Friedrich Froebel - the Inventor of Kindergarten
Prior to the 19th century, few people thought to educate children before the age of seven. So it was a big idea indeed when the German educator Friedrich Froebel (1782-1852) launched the first kindergarten in 1837, grounded in “play and activity” and the nurturing of creativity through the systematic deployment of a sequence of “gifts” (colored balls, geometrical building blocks, mosaic tiles, etc). Froebel was using nature as the model of perfection to educate children. His goals were to teach children how to learn, observe, reason, express and create through play, employing philosophies of unity and interconnectedness. Kindergarten grew to become a familiar institution throughout the world by the end of the 19th century.
“The kindergarten that many of us grown-ups remember is one of songs, games, playing with blocks, finger painting and nature walks. But today, many kindergartens have become simply smaller first grades, teaching numbers and letters and giving tests and homework. In his book 'Inventing Kindergarten', Norman Brosterman makes a strong argument that the inspiration for much of modern art and architecture can be linked to the invention of the kindergarten - its playful rather than its academic incarnation - in the mid-19th century.
[…] Although the kindergarten quickly became widespread in America and Europe, Froebel received little or no credit for his momentous invention. Born in Oberweissbach in central Germany, Froebel was trained in science and became a teacher at a model school in Frankfurt in 1805. He studied with the Swiss educator Johann Pestalozzi - the first to translate Rousseau's radical educational philosophy into practice - and developed a distrust of formal education as he began to put faith in children's ability to learn through play, or activities that they initiated and directed themselves. He was unique at the time in believing that young children should receive some education before they entered school. He called his program 'kindergarten', or ‘children's garden’, a name he came up with during a walk in the woods, and opened his first one in 1837.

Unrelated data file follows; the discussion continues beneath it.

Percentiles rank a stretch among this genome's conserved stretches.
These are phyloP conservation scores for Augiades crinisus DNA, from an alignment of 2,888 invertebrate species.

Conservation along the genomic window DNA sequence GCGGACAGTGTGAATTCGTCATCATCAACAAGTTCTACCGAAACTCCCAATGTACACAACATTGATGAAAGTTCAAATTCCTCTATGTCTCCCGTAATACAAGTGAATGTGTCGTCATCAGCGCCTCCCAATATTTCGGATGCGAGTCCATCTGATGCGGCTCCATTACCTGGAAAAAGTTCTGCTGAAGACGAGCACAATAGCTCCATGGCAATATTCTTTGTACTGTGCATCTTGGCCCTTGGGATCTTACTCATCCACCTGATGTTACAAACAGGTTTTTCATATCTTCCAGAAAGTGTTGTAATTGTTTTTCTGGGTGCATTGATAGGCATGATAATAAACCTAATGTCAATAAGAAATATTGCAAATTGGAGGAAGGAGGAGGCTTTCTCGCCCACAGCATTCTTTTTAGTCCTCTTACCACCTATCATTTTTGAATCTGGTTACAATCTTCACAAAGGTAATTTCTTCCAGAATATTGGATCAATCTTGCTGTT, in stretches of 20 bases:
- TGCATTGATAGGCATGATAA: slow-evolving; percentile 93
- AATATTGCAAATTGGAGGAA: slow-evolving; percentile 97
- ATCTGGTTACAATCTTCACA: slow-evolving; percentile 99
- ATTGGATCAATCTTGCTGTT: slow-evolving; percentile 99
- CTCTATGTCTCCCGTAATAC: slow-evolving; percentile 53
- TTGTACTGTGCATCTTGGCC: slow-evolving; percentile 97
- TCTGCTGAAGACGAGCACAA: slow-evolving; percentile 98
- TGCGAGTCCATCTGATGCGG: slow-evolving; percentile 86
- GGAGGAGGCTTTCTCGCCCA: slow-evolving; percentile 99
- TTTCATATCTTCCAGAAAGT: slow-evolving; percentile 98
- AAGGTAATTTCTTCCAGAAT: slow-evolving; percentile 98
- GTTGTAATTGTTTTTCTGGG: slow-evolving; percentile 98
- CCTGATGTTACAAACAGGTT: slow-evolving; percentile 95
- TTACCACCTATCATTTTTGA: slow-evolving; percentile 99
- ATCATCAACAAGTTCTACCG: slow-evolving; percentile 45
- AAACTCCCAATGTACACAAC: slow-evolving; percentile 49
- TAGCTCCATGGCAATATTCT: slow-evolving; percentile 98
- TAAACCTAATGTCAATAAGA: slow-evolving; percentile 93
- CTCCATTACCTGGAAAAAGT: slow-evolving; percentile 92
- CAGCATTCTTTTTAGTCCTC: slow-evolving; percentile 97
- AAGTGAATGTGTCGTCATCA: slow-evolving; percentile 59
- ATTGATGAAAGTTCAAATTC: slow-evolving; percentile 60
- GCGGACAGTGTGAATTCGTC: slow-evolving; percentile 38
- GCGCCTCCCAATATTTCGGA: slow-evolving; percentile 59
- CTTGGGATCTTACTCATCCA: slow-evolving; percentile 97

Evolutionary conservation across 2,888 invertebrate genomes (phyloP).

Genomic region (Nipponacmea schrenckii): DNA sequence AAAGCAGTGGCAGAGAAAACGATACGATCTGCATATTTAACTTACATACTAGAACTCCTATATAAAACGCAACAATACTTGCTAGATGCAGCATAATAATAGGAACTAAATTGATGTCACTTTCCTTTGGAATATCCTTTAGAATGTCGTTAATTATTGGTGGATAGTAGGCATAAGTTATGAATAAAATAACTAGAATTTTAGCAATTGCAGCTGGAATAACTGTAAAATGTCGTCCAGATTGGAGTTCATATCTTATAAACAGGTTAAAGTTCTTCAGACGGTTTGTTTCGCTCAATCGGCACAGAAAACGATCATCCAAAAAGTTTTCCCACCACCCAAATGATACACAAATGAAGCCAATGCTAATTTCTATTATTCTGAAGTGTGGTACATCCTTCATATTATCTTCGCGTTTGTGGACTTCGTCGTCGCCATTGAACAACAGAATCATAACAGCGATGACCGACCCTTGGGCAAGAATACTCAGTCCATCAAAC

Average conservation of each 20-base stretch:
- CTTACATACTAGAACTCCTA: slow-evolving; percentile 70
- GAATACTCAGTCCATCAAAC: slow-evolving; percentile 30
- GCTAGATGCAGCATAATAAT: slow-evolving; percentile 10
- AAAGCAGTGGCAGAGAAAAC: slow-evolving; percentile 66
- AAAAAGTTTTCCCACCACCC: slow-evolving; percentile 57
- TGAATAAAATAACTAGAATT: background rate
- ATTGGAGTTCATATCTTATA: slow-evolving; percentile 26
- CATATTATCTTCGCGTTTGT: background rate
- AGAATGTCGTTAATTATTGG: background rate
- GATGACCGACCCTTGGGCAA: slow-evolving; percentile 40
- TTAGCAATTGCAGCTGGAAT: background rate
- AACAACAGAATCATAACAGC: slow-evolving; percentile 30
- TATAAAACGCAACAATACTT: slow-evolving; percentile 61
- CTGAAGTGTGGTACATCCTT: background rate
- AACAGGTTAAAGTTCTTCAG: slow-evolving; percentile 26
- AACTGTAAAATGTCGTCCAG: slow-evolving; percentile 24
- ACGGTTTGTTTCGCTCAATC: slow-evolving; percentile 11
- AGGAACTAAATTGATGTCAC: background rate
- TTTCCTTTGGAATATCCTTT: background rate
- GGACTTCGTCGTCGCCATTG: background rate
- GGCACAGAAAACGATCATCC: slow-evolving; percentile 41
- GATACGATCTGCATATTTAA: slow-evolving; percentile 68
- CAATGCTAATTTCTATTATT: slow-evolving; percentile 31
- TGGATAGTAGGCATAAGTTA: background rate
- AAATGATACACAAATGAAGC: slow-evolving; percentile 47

Froebel created songs and games for mothers to use with their infants (‘This Little Piggy’ and 'Happy Birthday' apparently have a Froebelian ancestry). He offered no formal instruction in morals and character, but thought that children naturally acquired such traits by caring for living things like the plants and animals that have become a fixture in most kindergarten classrooms. Perhaps Froebel's most important contributions to early childhood education were what he called his 'gifts' (objects ranging from simple forms like spheres, cubes and cylinders to entire sets of wooden geometric blocks in different sizes and colors) and 'occupations' (the ways these materials could be manipulated by children). One 'gift', for instance, was a wooden pin that children could use to create patterns by punching small holes in sheets of paper, and Froebel's kindergartners used sticks and dried peas much the way modern children use Tinker Toys. […] What Froebel hoped to achieve with these tools - and with the kindergarten experience as a whole - was not the instruction of isolated facts and skills but 'the creation of a sensitive, inquisitive child with an uninhibited curiosity and genuine respect for nature, family and society.” (David Elkind, Play’s the Thing, New York Times, 7/09/1997, reviewing Norman Brosterman’s “Inventing Kindergarten”)
Froebel's method inspired and informed the work of Maria Montessori, Rudolf Steiner, and others, who adopted his ideas and adapted his materials according to their own work. Prior to Friedrich Froebel very young children were not educated. Froebel was the first to recognize that significant brain development occurs between birth and age 3. His method combines an awareness of human physiology and the recognition that we, at our essence, are creative beings. Once early childhood education became widely adopted, it was the natural starting point for innovations that followed. Montessori and Steiner both acknowledged their debt to Froebel, but the influence of the Kindergarten informs Reggio Emilia, Vygotsky and later approaches.